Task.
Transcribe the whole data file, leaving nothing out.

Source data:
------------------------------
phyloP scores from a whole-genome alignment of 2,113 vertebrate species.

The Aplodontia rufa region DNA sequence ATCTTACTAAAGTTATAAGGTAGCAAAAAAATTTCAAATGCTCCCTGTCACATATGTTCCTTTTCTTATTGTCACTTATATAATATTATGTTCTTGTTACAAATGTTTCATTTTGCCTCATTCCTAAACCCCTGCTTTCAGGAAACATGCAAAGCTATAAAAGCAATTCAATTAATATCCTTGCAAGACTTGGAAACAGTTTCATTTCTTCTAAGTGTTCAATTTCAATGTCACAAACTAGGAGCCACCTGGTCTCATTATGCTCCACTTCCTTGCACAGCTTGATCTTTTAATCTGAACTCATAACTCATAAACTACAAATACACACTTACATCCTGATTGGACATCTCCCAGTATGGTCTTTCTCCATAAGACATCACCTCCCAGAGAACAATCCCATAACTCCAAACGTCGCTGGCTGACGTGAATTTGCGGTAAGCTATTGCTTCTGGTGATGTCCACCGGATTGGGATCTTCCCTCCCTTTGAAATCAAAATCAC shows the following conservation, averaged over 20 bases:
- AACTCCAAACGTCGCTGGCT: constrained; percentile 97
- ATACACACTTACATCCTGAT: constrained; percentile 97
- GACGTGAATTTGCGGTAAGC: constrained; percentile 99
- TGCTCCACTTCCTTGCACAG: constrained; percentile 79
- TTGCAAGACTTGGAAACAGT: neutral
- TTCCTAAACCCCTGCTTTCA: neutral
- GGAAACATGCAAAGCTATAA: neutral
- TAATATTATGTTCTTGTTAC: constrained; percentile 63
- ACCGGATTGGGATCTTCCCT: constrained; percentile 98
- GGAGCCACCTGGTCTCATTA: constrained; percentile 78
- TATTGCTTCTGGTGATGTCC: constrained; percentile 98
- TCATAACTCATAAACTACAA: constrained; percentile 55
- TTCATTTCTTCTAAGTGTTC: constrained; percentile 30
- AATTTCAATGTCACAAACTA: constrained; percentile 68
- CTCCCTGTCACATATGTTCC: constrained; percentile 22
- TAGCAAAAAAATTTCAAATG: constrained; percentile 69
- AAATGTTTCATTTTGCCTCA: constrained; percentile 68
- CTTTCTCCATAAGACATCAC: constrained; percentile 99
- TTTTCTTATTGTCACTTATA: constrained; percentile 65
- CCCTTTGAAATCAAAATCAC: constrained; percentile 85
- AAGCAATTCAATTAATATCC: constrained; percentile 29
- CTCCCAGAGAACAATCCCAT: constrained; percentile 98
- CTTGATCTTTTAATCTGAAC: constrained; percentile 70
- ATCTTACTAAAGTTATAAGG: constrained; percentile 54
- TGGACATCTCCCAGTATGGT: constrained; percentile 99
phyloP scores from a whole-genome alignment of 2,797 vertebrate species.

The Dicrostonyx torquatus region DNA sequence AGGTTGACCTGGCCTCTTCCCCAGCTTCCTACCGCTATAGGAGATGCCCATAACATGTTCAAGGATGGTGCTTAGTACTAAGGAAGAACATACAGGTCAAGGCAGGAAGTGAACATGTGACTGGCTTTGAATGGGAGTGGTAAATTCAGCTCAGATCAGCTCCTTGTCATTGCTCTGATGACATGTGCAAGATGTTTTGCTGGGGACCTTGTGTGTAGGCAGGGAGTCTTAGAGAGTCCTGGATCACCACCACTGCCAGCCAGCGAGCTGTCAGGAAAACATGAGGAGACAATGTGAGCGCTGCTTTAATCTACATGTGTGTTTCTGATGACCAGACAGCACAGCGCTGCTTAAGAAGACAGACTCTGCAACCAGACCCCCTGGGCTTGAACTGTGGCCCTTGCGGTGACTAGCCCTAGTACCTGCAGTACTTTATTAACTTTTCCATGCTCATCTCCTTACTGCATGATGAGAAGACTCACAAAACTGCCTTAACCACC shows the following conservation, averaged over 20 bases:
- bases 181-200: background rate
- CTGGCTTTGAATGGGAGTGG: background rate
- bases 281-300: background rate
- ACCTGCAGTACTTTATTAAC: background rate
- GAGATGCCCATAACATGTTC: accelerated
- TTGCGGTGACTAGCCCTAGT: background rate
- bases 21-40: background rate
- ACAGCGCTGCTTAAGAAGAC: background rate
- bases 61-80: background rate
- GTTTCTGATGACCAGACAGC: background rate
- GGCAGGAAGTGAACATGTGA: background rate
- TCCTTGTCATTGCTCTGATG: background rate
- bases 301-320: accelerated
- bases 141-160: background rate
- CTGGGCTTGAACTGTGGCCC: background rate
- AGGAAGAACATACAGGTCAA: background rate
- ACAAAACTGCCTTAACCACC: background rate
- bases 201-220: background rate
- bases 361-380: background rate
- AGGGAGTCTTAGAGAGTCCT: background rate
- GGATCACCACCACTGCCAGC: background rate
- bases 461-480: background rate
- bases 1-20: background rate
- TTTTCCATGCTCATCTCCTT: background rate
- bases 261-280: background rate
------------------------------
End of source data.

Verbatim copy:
phyloP scores from a whole-genome alignment of 2,113 vertebrate species.

The Aplodontia rufa region DNA sequence ATCTTACTAAAGTTATAAGGTAGCAAAAAAATTTCAAATGCTCCCTGTCACATATGTTCCTTTTCTTATTGTCACTTATATAATATTATGTTCTTGTTACAAATGTTTCATTTTGCCTCATTCCTAAACCCCTGCTTTCAGGAAACATGCAAAGCTATAAAAGCAATTCAATTAATATCCTTGCAAGACTTGGAAACAGTTTCATTTCTTCTAAGTGTTCAATTTCAATGTCACAAACTAGGAGCCACCTGGTCTCATTATGCTCCACTTCCTTGCACAGCTTGATCTTTTAATCTGAACTCATAACTCATAAACTACAAATACACACTTACATCCTGATTGGACATCTCCCAGTATGGTCTTTCTCCATAAGACATCACCTCCCAGAGAACAATCCCATAACTCCAAACGTCGCTGGCTGACGTGAATTTGCGGTAAGCTATTGCTTCTGGTGATGTCCACCGGATTGGGATCTTCCCTCCCTTTGAAATCAAAATCAC shows the following conservation, averaged over 20 bases:
- AACTCCAAACGTCGCTGGCT: constrained; percentile 97
- ATACACACTTACATCCTGAT: constrained; percentile 97
- GACGTGAATTTGCGGTAAGC: constrained; percentile 99
- TGCTCCACTTCCTTGCACAG: constrained; percentile 79
- TTGCAAGACTTGGAAACAGT: neutral
- TTCCTAAACCCCTGCTTTCA: neutral
- GGAAACATGCAAAGCTATAA: neutral
- TAATATTATGTTCTTGTTAC: constrained; percentile 63
- ACCGGATTGGGATCTTCCCT: constrained; percentile 98
- GGAGCCACCTGGTCTCATTA: constrained; percentile 78
- TATTGCTTCTGGTGATGTCC: constrained; percentile 98
- TCATAACTCATAAACTACAA: constrained; percentile 55
- TTCATTTCTTCTAAGTGTTC: constrained; percentile 30
- AATTTCAATGTCACAAACTA: constrained; percentile 68
- CTCCCTGTCACATATGTTCC: constrained; percentile 22
- TAGCAAAAAAATTTCAAATG: constrained; percentile 69
- AAATGTTTCATTTTGCCTCA: constrained; percentile 68
- CTTTCTCCATAAGACATCAC: constrained; percentile 99
- TTTTCTTATTGTCACTTATA: constrained; percentile 65
- CCCTTTGAAATCAAAATCAC: constrained; percentile 85
- AAGCAATTCAATTAATATCC: constrained; percentile 29
- CTCCCAGAGAACAATCCCAT: constrained; percentile 98
- CTTGATCTTTTAATCTGAAC: constrained; percentile 70
- ATCTTACTAAAGTTATAAGG: constrained; percentile 54
- TGGACATCTCCCAGTATGGT: constrained; percentile 99
phyloP scores from a whole-genome alignment of 2,797 vertebrate species.

The Dicrostonyx torquatus region DNA sequence AGGTTGACCTGGCCTCTTCCCCAGCTTCCTACCGCTATAGGAGATGCCCATAACATGTTCAAGGATGGTGCTTAGTACTAAGGAAGAACATACAGGTCAAGGCAGGAAGTGAACATGTGACTGGCTTTGAATGGGAGTGGTAAATTCAGCTCAGATCAGCTCCTTGTCATTGCTCTGATGACATGTGCAAGATGTTTTGCTGGGGACCTTGTGTGTAGGCAGGGAGTCTTAGAGAGTCCTGGATCACCACCACTGCCAGCCAGCGAGCTGTCAGGAAAACATGAGGAGACAATGTGAGCGCTGCTTTAATCTACATGTGTGTTTCTGATGACCAGACAGCACAGCGCTGCTTAAGAAGACAGACTCTGCAACCAGACCCCCTGGGCTTGAACTGTGGCCCTTGCGGTGACTAGCCCTAGTACCTGCAGTACTTTATTAACTTTTCCATGCTCATCTCCTTACTGCATGATGAGAAGACTCACAAAACTGCCTTAACCACC shows the following conservation, averaged over 20 bases:
- bases 181-200: background rate
- CTGGCTTTGAATGGGAGTGG: background rate
- bases 281-300: background rate
- ACCTGCAGTACTTTATTAAC: background rate
- GAGATGCCCATAACATGTTC: accelerated
- TTGCGGTGACTAGCCCTAGT: background rate
- bases 21-40: background rate
- ACAGCGCTGCTTAAGAAGAC: background rate
- bases 61-80: background rate
- GTTTCTGATGACCAGACAGC: background rate
- GGCAGGAAGTGAACATGTGA: background rate
- TCCTTGTCATTGCTCTGATG: background rate
- bases 301-320: accelerated
- bases 141-160: background rate
- CTGGGCTTGAACTGTGGCCC: background rate
- AGGAAGAACATACAGGTCAA: background rate
- ACAAAACTGCCTTAACCACC: background rate
- bases 201-220: background rate
- bases 361-380: background rate
- AGGGAGTCTTAGAGAGTCCT: background rate
- GGATCACCACCACTGCCAGC: background rate
- bases 461-480: background rate
- bases 1-20: background rate
- TTTTCCATGCTCATCTCCTT: background rate
- bases 261-280: background rate